AnHeC (I'm too fucking busy and vice versa)

Hi! My name is Anna, "You'd really like me if you got to know me. I've known me for years and I love me."


Shredded - Karen Avivi






Word count: about 82 000



That book was as exciting as some of the best fantasy I've read. I literally sat down and got so engrossed in the story I finished it in one sitting; I simply couldn't put it down.



What is it about? A chick that rides BMX.


Heroine: a very realistic girl. She acts like a teenager. Yes, she's confident, and knows what she wants, but still is affected by shit happening around her. Getting dumped by a guy hurts. It really does. Especially when you're this young. She doesn't create needles drama, tries to be tough, but obviously has no control (as we all don't) over how she feels. It's real.


I felt for her, I rooted for her and was with her all the way.


She has a passion to follow, something she loves and tries her best to be good at. And that is the main focus of a book (not an afterthought, like in so many YA, where the book is about luv, and everything else is half-assed (btw. my autocorrect wants to turn 'half-assed' into 'self-assured'; I don't think it would work...)).


In fact I'd say for a most part romance wasn't exactly, if at all, happening. You don't see a main love interest form miles away. It could be any boy she meets. That was unbelievably refreshing.


She has a few really wise insights/thoughts:


"can't make a move without my parents signing a waiver, and this is supposed to be the time of my life?" - I agree. Don't know what the whole fuss about high-school is. Even when I was there I didn't get it.


"Yay, me - I'd won. I was right an he was wrong and here I was by myself. The truth was, no one cared."


Aaaaaaand to balance it out she can act like an idiot - removing hurtful youtube comments and shit. Acting like a sensitive three-year-old. If the book was from years back, I could ignore it. Not today. You allow to post a video like that, you get comments like this. Just a circle of life.





Nobody's faultless. There's no perfect, bad-ass guy waiting behind a corner. All characters (both male and female) have faults, problems, weakness.  Even secondary characters seem realistic. No cardboard copies there.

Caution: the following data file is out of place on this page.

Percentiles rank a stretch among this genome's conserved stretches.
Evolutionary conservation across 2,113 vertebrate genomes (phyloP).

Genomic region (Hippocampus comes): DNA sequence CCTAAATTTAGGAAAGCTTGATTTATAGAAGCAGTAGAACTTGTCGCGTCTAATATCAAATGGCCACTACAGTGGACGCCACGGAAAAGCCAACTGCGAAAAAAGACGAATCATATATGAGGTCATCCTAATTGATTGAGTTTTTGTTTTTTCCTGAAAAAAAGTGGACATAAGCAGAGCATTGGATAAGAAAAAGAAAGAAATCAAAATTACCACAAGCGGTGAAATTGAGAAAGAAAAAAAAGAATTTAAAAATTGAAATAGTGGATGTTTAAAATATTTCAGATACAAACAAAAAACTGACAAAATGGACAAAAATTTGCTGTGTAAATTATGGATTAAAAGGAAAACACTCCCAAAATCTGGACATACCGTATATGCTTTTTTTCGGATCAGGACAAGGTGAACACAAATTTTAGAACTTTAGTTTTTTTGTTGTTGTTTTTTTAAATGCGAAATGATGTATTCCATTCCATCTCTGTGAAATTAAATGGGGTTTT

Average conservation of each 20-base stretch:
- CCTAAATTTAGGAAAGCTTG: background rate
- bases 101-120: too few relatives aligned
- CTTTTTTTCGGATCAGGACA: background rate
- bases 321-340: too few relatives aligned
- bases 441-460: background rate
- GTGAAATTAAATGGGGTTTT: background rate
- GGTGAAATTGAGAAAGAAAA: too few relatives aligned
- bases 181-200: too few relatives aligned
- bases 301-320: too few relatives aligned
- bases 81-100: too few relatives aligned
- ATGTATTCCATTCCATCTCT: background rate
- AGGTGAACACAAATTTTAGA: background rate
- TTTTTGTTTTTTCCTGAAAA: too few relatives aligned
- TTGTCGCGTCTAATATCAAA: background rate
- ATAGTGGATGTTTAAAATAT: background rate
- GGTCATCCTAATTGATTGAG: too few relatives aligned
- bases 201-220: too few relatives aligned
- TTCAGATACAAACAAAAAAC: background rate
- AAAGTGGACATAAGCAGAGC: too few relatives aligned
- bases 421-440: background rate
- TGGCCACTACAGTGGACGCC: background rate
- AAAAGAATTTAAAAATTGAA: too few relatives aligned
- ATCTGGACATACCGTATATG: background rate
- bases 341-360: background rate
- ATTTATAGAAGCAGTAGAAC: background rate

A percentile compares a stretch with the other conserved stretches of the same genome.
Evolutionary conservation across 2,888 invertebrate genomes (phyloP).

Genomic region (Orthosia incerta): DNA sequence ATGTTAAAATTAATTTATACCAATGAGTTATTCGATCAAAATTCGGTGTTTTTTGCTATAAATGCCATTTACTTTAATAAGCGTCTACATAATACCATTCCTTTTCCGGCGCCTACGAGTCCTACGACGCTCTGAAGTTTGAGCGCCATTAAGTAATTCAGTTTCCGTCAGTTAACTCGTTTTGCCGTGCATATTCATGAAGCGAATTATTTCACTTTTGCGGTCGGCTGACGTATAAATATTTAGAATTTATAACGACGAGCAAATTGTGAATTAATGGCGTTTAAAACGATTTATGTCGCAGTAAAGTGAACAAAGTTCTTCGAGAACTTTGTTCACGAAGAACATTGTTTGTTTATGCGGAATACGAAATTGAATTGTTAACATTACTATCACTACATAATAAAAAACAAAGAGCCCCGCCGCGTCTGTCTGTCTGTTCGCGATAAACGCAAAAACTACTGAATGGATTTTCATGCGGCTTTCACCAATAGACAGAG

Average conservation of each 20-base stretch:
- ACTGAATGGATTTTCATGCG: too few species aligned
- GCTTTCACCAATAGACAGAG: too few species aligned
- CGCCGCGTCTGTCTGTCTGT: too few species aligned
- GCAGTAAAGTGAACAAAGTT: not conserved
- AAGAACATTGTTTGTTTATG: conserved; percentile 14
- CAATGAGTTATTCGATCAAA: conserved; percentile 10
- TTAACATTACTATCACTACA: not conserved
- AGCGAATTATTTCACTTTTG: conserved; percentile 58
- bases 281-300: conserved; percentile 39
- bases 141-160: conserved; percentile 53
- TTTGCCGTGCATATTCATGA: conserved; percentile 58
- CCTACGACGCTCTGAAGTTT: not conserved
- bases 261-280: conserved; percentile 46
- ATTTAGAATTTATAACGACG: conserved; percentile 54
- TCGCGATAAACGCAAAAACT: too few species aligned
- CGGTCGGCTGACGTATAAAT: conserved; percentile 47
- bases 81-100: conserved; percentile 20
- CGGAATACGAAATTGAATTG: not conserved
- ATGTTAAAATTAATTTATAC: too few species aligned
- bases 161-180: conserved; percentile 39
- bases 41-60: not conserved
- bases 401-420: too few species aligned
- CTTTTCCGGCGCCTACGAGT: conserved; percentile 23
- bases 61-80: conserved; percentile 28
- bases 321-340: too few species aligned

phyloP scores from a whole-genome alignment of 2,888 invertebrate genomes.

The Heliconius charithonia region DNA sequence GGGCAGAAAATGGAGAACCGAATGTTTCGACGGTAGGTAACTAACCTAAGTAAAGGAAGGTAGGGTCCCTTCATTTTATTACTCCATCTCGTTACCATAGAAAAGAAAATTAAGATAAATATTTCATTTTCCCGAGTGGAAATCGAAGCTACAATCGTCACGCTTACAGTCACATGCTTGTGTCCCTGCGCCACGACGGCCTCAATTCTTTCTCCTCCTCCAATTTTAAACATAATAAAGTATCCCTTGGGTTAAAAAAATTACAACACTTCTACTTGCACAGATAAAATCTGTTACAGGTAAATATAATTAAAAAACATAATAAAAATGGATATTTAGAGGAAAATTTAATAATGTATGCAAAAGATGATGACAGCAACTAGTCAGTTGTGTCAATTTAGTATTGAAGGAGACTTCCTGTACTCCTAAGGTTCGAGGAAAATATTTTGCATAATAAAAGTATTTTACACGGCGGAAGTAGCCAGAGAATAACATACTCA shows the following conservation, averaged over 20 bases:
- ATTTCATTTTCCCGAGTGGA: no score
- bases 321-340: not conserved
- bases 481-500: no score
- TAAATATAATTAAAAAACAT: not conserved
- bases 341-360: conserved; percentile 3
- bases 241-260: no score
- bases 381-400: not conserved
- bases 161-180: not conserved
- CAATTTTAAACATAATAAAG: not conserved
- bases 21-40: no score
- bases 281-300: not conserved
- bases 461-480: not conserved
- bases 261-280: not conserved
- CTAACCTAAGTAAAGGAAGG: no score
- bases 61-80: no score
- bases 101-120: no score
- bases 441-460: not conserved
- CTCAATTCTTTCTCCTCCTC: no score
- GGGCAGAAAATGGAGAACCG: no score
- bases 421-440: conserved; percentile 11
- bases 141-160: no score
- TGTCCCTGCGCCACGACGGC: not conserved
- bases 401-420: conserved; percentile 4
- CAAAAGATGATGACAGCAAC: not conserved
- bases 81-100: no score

I also can't put into words how much I love the family dynamics we're presented with. Parent's aren't props; usually a fridge plays a bigger role than a mother or a father, who are reduced to a walking wallet that buys food and pays the bills. Mother is involved in her children's lives. She keeps tabs on them. Her daughter can't just announce she'll do this or that. She needs permission. Remember that thing that is absent from YA? Yeah, that one where you had to negotiate with your parents, compromise while biting your tongue to contain screams of outrage - how dare they tell me how to live my life! I'm not a child!


I identified with it. My parents wouldn't let me travel the country alone with my friends for a very long time. Going clubbing at night wouldn't be an option, not in my dreams. So parents annoyingly wanting all the contact information, trying to meet people you're living with, their parents, aunts, tax collectors, employers, doctors and confessors; wanting to see medical history, driving license and a proof of not being a drug dealer - all of that is very realistic for me.


So her parents are pretty realistic. There's just one problem - they don't allow their kids to have computers in their rooms. . . WTF? That's positively Amish. What a weird and sick idea!



 I can't begin to describe how exciting that book is. I read it in one go and couldn't stop turning pages. I've read dragon fights that were less exciting. If someone told me this book could be that captivating, I wouldn't believe them. Typically action in YA is sparse and not the centre of attention. That was an unexpected thrill-ride.


I'm impressed. Even though I had pretty high expectations (since Litchick was raving about this book and talked me into reading it) it still managed to amaze me. That like doesn't happen. Ever. To expect something awesome and still be that thrilled... I don't think it ever happened to me before.





*Connor, I love Connor. He's one of the side characters, but definitely deserves to be mentioned in a separate paragraph. A really weird guy with a few of the best lines in this book.


"Connor came running up wearing a fur hat with ear-flaps and frantically spun the combination on his lock. "Abort. Abort. Operation Zephyr is a no-go." He spoke in a low, urgent voice. "Repeat. Operation Zephyr is a no-go. Dragon Two, do you copy?" - We have no idea what is going on. But it sounds awesome ^^


"With the constraints of the school system lifted I can finally learn something" - I couldn't agree with him more.



*The only criticism of this book I have, is that in the end it's a bit naive; unicorns shitting rainbows kind of naive. Very moralizing, very sweet. If you read it (which I hope you do) you'll know what I mean. Kind of made me cringe a bit.



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